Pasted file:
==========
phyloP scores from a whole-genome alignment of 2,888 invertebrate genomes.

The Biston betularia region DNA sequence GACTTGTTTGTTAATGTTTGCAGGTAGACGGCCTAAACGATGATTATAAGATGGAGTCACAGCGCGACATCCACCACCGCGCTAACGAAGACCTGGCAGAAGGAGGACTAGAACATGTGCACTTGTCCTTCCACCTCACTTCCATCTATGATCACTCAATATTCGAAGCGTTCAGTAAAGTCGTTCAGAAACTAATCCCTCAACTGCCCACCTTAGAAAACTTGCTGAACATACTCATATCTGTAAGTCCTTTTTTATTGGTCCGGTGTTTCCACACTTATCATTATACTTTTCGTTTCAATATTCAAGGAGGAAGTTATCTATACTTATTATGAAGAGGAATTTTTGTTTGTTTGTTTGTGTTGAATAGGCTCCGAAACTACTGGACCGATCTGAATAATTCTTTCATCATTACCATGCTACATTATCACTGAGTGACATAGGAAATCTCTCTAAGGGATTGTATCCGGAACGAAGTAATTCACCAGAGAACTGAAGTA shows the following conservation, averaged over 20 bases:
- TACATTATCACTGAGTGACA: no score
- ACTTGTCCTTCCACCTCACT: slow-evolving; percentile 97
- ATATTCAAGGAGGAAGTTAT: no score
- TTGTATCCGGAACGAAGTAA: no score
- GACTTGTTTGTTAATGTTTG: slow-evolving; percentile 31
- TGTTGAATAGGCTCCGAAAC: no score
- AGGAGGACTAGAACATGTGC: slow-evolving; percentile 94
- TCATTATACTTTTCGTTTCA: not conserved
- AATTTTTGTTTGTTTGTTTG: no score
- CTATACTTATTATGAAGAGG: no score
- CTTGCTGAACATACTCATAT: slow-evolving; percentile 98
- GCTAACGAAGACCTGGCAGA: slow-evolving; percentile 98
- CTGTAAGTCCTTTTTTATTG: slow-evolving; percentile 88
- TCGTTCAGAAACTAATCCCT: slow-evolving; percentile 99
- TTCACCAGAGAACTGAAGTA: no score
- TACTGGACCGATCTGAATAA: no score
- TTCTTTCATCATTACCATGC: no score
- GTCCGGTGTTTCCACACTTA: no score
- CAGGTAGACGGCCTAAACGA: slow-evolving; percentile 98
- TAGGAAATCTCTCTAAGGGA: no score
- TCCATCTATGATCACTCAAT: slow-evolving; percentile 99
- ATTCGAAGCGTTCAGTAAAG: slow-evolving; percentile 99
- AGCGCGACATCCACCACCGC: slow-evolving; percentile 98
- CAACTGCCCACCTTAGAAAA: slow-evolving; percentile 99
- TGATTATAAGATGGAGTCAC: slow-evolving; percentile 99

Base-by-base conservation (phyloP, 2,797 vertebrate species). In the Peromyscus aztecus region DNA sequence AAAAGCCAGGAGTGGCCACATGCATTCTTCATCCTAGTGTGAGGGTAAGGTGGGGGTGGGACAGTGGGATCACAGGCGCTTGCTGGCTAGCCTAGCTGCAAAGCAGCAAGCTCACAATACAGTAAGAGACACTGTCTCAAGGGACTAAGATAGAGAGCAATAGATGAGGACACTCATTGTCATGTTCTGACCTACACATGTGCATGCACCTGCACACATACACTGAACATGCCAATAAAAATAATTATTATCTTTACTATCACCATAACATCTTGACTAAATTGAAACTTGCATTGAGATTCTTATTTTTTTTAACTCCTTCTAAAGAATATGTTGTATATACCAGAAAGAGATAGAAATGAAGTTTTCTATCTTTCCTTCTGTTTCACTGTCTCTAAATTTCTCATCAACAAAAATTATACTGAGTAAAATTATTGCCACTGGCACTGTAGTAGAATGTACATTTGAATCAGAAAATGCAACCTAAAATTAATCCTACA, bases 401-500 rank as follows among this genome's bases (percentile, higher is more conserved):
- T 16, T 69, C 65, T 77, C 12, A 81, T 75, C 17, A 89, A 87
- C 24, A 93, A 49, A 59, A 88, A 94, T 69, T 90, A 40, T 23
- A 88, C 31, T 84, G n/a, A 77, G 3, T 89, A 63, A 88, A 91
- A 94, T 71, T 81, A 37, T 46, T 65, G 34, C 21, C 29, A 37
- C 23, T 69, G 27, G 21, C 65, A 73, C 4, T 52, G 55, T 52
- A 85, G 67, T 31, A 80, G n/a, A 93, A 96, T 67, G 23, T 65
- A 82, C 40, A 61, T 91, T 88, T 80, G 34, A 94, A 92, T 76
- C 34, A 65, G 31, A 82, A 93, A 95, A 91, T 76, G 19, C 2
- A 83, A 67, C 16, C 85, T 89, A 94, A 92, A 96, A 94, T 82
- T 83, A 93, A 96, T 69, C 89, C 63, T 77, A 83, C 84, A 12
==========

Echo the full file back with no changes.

phyloP scores from a whole-genome alignment of 2,888 invertebrate genomes.

The Biston betularia region DNA sequence GACTTGTTTGTTAATGTTTGCAGGTAGACGGCCTAAACGATGATTATAAGATGGAGTCACAGCGCGACATCCACCACCGCGCTAACGAAGACCTGGCAGAAGGAGGACTAGAACATGTGCACTTGTCCTTCCACCTCACTTCCATCTATGATCACTCAATATTCGAAGCGTTCAGTAAAGTCGTTCAGAAACTAATCCCTCAACTGCCCACCTTAGAAAACTTGCTGAACATACTCATATCTGTAAGTCCTTTTTTATTGGTCCGGTGTTTCCACACTTATCATTATACTTTTCGTTTCAATATTCAAGGAGGAAGTTATCTATACTTATTATGAAGAGGAATTTTTGTTTGTTTGTTTGTGTTGAATAGGCTCCGAAACTACTGGACCGATCTGAATAATTCTTTCATCATTACCATGCTACATTATCACTGAGTGACATAGGAAATCTCTCTAAGGGATTGTATCCGGAACGAAGTAATTCACCAGAGAACTGAAGTA shows the following conservation, averaged over 20 bases:
- TACATTATCACTGAGTGACA: no score
- ACTTGTCCTTCCACCTCACT: slow-evolving; percentile 97
- ATATTCAAGGAGGAAGTTAT: no score
- TTGTATCCGGAACGAAGTAA: no score
- GACTTGTTTGTTAATGTTTG: slow-evolving; percentile 31
- TGTTGAATAGGCTCCGAAAC: no score
- AGGAGGACTAGAACATGTGC: slow-evolving; percentile 94
- TCATTATACTTTTCGTTTCA: not conserved
- AATTTTTGTTTGTTTGTTTG: no score
- CTATACTTATTATGAAGAGG: no score
- CTTGCTGAACATACTCATAT: slow-evolving; percentile 98
- GCTAACGAAGACCTGGCAGA: slow-evolving; percentile 98
- CTGTAAGTCCTTTTTTATTG: slow-evolving; percentile 88
- TCGTTCAGAAACTAATCCCT: slow-evolving; percentile 99
- TTCACCAGAGAACTGAAGTA: no score
- TACTGGACCGATCTGAATAA: no score
- TTCTTTCATCATTACCATGC: no score
- GTCCGGTGTTTCCACACTTA: no score
- CAGGTAGACGGCCTAAACGA: slow-evolving; percentile 98
- TAGGAAATCTCTCTAAGGGA: no score
- TCCATCTATGATCACTCAAT: slow-evolving; percentile 99
- ATTCGAAGCGTTCAGTAAAG: slow-evolving; percentile 99
- AGCGCGACATCCACCACCGC: slow-evolving; percentile 98
- CAACTGCCCACCTTAGAAAA: slow-evolving; percentile 99
- TGATTATAAGATGGAGTCAC: slow-evolving; percentile 99

Base-by-base conservation (phyloP, 2,797 vertebrate species). In the Peromyscus aztecus region DNA sequence AAAAGCCAGGAGTGGCCACATGCATTCTTCATCCTAGTGTGAGGGTAAGGTGGGGGTGGGACAGTGGGATCACAGGCGCTTGCTGGCTAGCCTAGCTGCAAAGCAGCAAGCTCACAATACAGTAAGAGACACTGTCTCAAGGGACTAAGATAGAGAGCAATAGATGAGGACACTCATTGTCATGTTCTGACCTACACATGTGCATGCACCTGCACACATACACTGAACATGCCAATAAAAATAATTATTATCTTTACTATCACCATAACATCTTGACTAAATTGAAACTTGCATTGAGATTCTTATTTTTTTTAACTCCTTCTAAAGAATATGTTGTATATACCAGAAAGAGATAGAAATGAAGTTTTCTATCTTTCCTTCTGTTTCACTGTCTCTAAATTTCTCATCAACAAAAATTATACTGAGTAAAATTATTGCCACTGGCACTGTAGTAGAATGTACATTTGAATCAGAAAATGCAACCTAAAATTAATCCTACA, bases 401-500 rank as follows among this genome's bases (percentile, higher is more conserved):
- T 16, T 69, C 65, T 77, C 12, A 81, T 75, C 17, A 89, A 87
- C 24, A 93, A 49, A 59, A 88, A 94, T 69, T 90, A 40, T 23
- A 88, C 31, T 84, G n/a, A 77, G 3, T 89, A 63, A 88, A 91
- A 94, T 71, T 81, A 37, T 46, T 65, G 34, C 21, C 29, A 37
- C 23, T 69, G 27, G 21, C 65, A 73, C 4, T 52, G 55, T 52
- A 85, G 67, T 31, A 80, G n/a, A 93, A 96, T 67, G 23, T 65
- A 82, C 40, A 61, T 91, T 88, T 80, G 34, A 94, A 92, T 76
- C 34, A 65, G 31, A 82, A 93, A 95, A 91, T 76, G 19, C 2
- A 83, A 67, C 16, C 85, T 89, A 94, A 92, A 96, A 94, T 82
- T 83, A 93, A 96, T 69, C 89, C 63, T 77, A 83, C 84, A 12